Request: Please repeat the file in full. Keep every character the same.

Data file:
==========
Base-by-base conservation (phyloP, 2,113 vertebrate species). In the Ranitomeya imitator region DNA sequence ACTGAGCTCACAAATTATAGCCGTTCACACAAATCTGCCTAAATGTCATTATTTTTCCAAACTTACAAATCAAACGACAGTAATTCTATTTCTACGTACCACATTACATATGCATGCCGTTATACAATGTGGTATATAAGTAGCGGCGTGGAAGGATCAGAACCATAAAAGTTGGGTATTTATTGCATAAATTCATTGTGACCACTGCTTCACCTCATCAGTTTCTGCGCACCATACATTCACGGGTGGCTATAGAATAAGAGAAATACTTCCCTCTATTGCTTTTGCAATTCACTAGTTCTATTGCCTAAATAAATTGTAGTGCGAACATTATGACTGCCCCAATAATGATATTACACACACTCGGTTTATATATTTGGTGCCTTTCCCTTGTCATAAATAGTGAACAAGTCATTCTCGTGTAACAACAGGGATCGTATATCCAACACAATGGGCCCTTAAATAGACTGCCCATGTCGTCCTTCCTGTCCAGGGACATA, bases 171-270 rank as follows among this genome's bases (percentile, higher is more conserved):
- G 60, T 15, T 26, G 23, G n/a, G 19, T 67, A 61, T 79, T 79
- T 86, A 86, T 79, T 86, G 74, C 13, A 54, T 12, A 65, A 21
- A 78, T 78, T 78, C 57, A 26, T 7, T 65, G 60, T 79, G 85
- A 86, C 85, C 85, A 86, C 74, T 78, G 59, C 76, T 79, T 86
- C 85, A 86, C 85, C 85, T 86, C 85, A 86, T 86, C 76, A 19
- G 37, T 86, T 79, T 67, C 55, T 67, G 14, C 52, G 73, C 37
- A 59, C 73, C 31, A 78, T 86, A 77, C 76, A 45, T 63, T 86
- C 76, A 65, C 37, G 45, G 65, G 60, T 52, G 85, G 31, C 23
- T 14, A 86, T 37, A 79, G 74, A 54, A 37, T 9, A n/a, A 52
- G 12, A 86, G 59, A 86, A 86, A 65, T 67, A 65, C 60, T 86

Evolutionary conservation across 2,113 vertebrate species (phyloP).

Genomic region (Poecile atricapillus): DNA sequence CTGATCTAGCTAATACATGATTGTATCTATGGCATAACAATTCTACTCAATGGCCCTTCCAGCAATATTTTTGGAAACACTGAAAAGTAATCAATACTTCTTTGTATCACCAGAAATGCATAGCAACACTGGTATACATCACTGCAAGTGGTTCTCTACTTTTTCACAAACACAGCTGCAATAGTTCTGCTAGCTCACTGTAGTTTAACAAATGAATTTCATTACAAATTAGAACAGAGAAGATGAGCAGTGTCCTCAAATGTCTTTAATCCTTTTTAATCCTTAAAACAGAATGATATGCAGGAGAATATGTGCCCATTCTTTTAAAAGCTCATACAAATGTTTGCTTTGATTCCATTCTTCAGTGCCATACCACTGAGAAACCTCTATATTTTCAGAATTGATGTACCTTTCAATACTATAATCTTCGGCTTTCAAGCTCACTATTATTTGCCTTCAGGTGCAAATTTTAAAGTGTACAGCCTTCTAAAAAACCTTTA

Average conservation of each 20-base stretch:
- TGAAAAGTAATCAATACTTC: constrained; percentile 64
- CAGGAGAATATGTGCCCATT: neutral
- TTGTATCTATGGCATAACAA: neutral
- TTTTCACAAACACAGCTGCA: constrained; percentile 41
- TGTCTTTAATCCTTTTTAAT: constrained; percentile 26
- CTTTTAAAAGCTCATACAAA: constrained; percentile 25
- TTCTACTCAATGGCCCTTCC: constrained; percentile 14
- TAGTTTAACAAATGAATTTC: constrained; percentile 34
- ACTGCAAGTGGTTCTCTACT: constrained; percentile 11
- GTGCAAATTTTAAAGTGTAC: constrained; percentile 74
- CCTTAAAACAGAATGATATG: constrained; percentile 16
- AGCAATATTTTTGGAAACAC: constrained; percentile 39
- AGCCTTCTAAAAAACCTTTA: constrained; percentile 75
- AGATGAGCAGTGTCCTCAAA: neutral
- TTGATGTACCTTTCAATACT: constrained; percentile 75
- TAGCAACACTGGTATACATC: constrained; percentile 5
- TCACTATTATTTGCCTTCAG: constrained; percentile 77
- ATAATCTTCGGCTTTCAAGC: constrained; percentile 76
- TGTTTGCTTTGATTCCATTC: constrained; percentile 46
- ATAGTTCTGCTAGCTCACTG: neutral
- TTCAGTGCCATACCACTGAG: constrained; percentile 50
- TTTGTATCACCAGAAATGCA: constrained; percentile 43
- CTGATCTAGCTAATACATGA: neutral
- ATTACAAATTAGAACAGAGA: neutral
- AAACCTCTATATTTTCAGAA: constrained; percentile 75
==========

Base-by-base conservation (phyloP, 2,113 vertebrate species). In the Ranitomeya imitator region DNA sequence ACTGAGCTCACAAATTATAGCCGTTCACACAAATCTGCCTAAATGTCATTATTTTTCCAAACTTACAAATCAAACGACAGTAATTCTATTTCTACGTACCACATTACATATGCATGCCGTTATACAATGTGGTATATAAGTAGCGGCGTGGAAGGATCAGAACCATAAAAGTTGGGTATTTATTGCATAAATTCATTGTGACCACTGCTTCACCTCATCAGTTTCTGCGCACCATACATTCACGGGTGGCTATAGAATAAGAGAAATACTTCCCTCTATTGCTTTTGCAATTCACTAGTTCTATTGCCTAAATAAATTGTAGTGCGAACATTATGACTGCCCCAATAATGATATTACACACACTCGGTTTATATATTTGGTGCCTTTCCCTTGTCATAAATAGTGAACAAGTCATTCTCGTGTAACAACAGGGATCGTATATCCAACACAATGGGCCCTTAAATAGACTGCCCATGTCGTCCTTCCTGTCCAGGGACATA, bases 171-270 rank as follows among this genome's bases (percentile, higher is more conserved):
- G 60, T 15, T 26, G 23, G n/a, G 19, T 67, A 61, T 79, T 79
- T 86, A 86, T 79, T 86, G 74, C 13, A 54, T 12, A 65, A 21
- A 78, T 78, T 78, C 57, A 26, T 7, T 65, G 60, T 79, G 85
- A 86, C 85, C 85, A 86, C 74, T 78, G 59, C 76, T 79, T 86
- C 85, A 86, C 85, C 85, T 86, C 85, A 86, T 86, C 76, A 19
- G 37, T 86, T 79, T 67, C 55, T 67, G 14, C 52, G 73, C 37
- A 59, C 73, C 31, A 78, T 86, A 77, C 76, A 45, T 63, T 86
- C 76, A 65, C 37, G 45, G 65, G 60, T 52, G 85, G 31, C 23
- T 14, A 86, T 37, A 79, G 74, A 54, A 37, T 9, A n/a, A 52
- G 12, A 86, G 59, A 86, A 86, A 65, T 67, A 65, C 60, T 86

Evolutionary conservation across 2,113 vertebrate species (phyloP).

Genomic region (Poecile atricapillus): DNA sequence CTGATCTAGCTAATACATGATTGTATCTATGGCATAACAATTCTACTCAATGGCCCTTCCAGCAATATTTTTGGAAACACTGAAAAGTAATCAATACTTCTTTGTATCACCAGAAATGCATAGCAACACTGGTATACATCACTGCAAGTGGTTCTCTACTTTTTCACAAACACAGCTGCAATAGTTCTGCTAGCTCACTGTAGTTTAACAAATGAATTTCATTACAAATTAGAACAGAGAAGATGAGCAGTGTCCTCAAATGTCTTTAATCCTTTTTAATCCTTAAAACAGAATGATATGCAGGAGAATATGTGCCCATTCTTTTAAAAGCTCATACAAATGTTTGCTTTGATTCCATTCTTCAGTGCCATACCACTGAGAAACCTCTATATTTTCAGAATTGATGTACCTTTCAATACTATAATCTTCGGCTTTCAAGCTCACTATTATTTGCCTTCAGGTGCAAATTTTAAAGTGTACAGCCTTCTAAAAAACCTTTA

Average conservation of each 20-base stretch:
- TGAAAAGTAATCAATACTTC: constrained; percentile 64
- CAGGAGAATATGTGCCCATT: neutral
- TTGTATCTATGGCATAACAA: neutral
- TTTTCACAAACACAGCTGCA: constrained; percentile 41
- TGTCTTTAATCCTTTTTAAT: constrained; percentile 26
- CTTTTAAAAGCTCATACAAA: constrained; percentile 25
- TTCTACTCAATGGCCCTTCC: constrained; percentile 14
- TAGTTTAACAAATGAATTTC: constrained; percentile 34
- ACTGCAAGTGGTTCTCTACT: constrained; percentile 11
- GTGCAAATTTTAAAGTGTAC: constrained; percentile 74
- CCTTAAAACAGAATGATATG: constrained; percentile 16
- AGCAATATTTTTGGAAACAC: constrained; percentile 39
- AGCCTTCTAAAAAACCTTTA: constrained; percentile 75
- AGATGAGCAGTGTCCTCAAA: neutral
- TTGATGTACCTTTCAATACT: constrained; percentile 75
- TAGCAACACTGGTATACATC: constrained; percentile 5
- TCACTATTATTTGCCTTCAG: constrained; percentile 77
- ATAATCTTCGGCTTTCAAGC: constrained; percentile 76
- TGTTTGCTTTGATTCCATTC: constrained; percentile 46
- ATAGTTCTGCTAGCTCACTG: neutral
- TTCAGTGCCATACCACTGAG: constrained; percentile 50
- TTTGTATCACCAGAAATGCA: constrained; percentile 43
- CTGATCTAGCTAATACATGA: neutral
- ATTACAAATTAGAACAGAGA: neutral
- AAACCTCTATATTTTCAGAA: constrained; percentile 75